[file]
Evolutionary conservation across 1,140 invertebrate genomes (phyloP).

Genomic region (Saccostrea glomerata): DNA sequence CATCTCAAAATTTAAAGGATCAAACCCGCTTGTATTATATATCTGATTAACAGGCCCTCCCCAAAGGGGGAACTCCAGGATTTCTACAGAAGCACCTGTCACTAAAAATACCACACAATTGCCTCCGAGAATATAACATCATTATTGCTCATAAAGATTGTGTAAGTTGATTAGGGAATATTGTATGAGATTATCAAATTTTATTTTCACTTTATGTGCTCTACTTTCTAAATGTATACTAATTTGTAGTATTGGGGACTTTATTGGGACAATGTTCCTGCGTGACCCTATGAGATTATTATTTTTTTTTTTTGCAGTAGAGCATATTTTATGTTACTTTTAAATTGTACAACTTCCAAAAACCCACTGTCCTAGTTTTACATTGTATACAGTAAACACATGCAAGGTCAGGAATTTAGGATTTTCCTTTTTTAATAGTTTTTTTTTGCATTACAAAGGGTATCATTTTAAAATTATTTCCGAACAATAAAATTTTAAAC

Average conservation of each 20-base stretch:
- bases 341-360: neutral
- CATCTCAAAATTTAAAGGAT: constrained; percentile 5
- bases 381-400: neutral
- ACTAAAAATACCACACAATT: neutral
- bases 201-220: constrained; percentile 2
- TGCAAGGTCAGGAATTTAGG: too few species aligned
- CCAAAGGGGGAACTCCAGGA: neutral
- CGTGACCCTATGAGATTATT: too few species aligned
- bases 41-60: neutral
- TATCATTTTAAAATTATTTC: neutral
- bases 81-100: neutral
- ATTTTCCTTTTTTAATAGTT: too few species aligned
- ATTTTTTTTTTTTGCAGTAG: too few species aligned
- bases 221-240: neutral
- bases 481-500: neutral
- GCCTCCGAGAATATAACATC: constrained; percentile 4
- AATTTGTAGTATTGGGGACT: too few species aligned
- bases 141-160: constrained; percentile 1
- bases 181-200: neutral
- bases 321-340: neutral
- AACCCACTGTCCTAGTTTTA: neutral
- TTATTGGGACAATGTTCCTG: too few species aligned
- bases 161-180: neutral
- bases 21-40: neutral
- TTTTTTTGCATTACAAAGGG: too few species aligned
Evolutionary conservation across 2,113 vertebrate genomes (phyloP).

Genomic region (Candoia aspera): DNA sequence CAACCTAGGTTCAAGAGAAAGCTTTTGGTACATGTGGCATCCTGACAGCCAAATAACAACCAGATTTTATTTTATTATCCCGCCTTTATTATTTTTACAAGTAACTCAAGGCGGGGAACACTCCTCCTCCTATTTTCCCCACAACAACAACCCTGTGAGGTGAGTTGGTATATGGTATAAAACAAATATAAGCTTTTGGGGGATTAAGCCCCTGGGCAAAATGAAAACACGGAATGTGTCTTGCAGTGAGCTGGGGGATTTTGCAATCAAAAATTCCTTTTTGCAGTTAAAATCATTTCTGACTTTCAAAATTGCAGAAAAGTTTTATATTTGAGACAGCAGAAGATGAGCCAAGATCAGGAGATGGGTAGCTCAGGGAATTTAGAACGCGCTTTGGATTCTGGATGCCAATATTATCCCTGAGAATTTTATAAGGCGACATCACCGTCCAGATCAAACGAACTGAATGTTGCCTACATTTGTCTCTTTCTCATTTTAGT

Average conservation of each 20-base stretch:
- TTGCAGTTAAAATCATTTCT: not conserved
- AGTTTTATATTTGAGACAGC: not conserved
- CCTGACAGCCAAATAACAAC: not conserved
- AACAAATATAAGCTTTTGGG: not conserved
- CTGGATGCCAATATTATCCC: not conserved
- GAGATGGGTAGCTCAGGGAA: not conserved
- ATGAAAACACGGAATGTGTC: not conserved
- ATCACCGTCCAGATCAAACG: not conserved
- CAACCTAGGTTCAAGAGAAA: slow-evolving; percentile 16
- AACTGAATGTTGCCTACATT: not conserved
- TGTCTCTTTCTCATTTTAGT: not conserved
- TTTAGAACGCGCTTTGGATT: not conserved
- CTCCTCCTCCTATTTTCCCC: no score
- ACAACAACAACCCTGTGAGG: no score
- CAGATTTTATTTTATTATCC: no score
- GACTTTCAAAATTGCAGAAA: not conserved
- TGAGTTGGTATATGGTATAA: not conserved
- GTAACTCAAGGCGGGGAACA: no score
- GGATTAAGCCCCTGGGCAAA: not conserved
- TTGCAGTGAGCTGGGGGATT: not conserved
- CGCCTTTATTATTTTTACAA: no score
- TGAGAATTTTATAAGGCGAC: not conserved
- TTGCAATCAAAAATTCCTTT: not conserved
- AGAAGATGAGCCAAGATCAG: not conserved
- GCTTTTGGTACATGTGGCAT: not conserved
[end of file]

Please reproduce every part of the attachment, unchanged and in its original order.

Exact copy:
Evolutionary conservation across 1,140 invertebrate genomes (phyloP).

Genomic region (Saccostrea glomerata): DNA sequence CATCTCAAAATTTAAAGGATCAAACCCGCTTGTATTATATATCTGATTAACAGGCCCTCCCCAAAGGGGGAACTCCAGGATTTCTACAGAAGCACCTGTCACTAAAAATACCACACAATTGCCTCCGAGAATATAACATCATTATTGCTCATAAAGATTGTGTAAGTTGATTAGGGAATATTGTATGAGATTATCAAATTTTATTTTCACTTTATGTGCTCTACTTTCTAAATGTATACTAATTTGTAGTATTGGGGACTTTATTGGGACAATGTTCCTGCGTGACCCTATGAGATTATTATTTTTTTTTTTTGCAGTAGAGCATATTTTATGTTACTTTTAAATTGTACAACTTCCAAAAACCCACTGTCCTAGTTTTACATTGTATACAGTAAACACATGCAAGGTCAGGAATTTAGGATTTTCCTTTTTTAATAGTTTTTTTTTGCATTACAAAGGGTATCATTTTAAAATTATTTCCGAACAATAAAATTTTAAAC

Average conservation of each 20-base stretch:
- bases 341-360: neutral
- CATCTCAAAATTTAAAGGAT: constrained; percentile 5
- bases 381-400: neutral
- ACTAAAAATACCACACAATT: neutral
- bases 201-220: constrained; percentile 2
- TGCAAGGTCAGGAATTTAGG: too few species aligned
- CCAAAGGGGGAACTCCAGGA: neutral
- CGTGACCCTATGAGATTATT: too few species aligned
- bases 41-60: neutral
- TATCATTTTAAAATTATTTC: neutral
- bases 81-100: neutral
- ATTTTCCTTTTTTAATAGTT: too few species aligned
- ATTTTTTTTTTTTGCAGTAG: too few species aligned
- bases 221-240: neutral
- bases 481-500: neutral
- GCCTCCGAGAATATAACATC: constrained; percentile 4
- AATTTGTAGTATTGGGGACT: too few species aligned
- bases 141-160: constrained; percentile 1
- bases 181-200: neutral
- bases 321-340: neutral
- AACCCACTGTCCTAGTTTTA: neutral
- TTATTGGGACAATGTTCCTG: too few species aligned
- bases 161-180: neutral
- bases 21-40: neutral
- TTTTTTTGCATTACAAAGGG: too few species aligned
Evolutionary conservation across 2,113 vertebrate genomes (phyloP).

Genomic region (Candoia aspera): DNA sequence CAACCTAGGTTCAAGAGAAAGCTTTTGGTACATGTGGCATCCTGACAGCCAAATAACAACCAGATTTTATTTTATTATCCCGCCTTTATTATTTTTACAAGTAACTCAAGGCGGGGAACACTCCTCCTCCTATTTTCCCCACAACAACAACCCTGTGAGGTGAGTTGGTATATGGTATAAAACAAATATAAGCTTTTGGGGGATTAAGCCCCTGGGCAAAATGAAAACACGGAATGTGTCTTGCAGTGAGCTGGGGGATTTTGCAATCAAAAATTCCTTTTTGCAGTTAAAATCATTTCTGACTTTCAAAATTGCAGAAAAGTTTTATATTTGAGACAGCAGAAGATGAGCCAAGATCAGGAGATGGGTAGCTCAGGGAATTTAGAACGCGCTTTGGATTCTGGATGCCAATATTATCCCTGAGAATTTTATAAGGCGACATCACCGTCCAGATCAAACGAACTGAATGTTGCCTACATTTGTCTCTTTCTCATTTTAGT

Average conservation of each 20-base stretch:
- TTGCAGTTAAAATCATTTCT: not conserved
- AGTTTTATATTTGAGACAGC: not conserved
- CCTGACAGCCAAATAACAAC: not conserved
- AACAAATATAAGCTTTTGGG: not conserved
- CTGGATGCCAATATTATCCC: not conserved
- GAGATGGGTAGCTCAGGGAA: not conserved
- ATGAAAACACGGAATGTGTC: not conserved
- ATCACCGTCCAGATCAAACG: not conserved
- CAACCTAGGTTCAAGAGAAA: slow-evolving; percentile 16
- AACTGAATGTTGCCTACATT: not conserved
- TGTCTCTTTCTCATTTTAGT: not conserved
- TTTAGAACGCGCTTTGGATT: not conserved
- CTCCTCCTCCTATTTTCCCC: no score
- ACAACAACAACCCTGTGAGG: no score
- CAGATTTTATTTTATTATCC: no score
- GACTTTCAAAATTGCAGAAA: not conserved
- TGAGTTGGTATATGGTATAA: not conserved
- GTAACTCAAGGCGGGGAACA: no score
- GGATTAAGCCCCTGGGCAAA: not conserved
- TTGCAGTGAGCTGGGGGATT: not conserved
- CGCCTTTATTATTTTTACAA: no score
- TGAGAATTTTATAAGGCGAC: not conserved
- TTGCAATCAAAAATTCCTTT: not conserved
- AGAAGATGAGCCAAGATCAG: not conserved
- GCTTTTGGTACATGTGGCAT: not conserved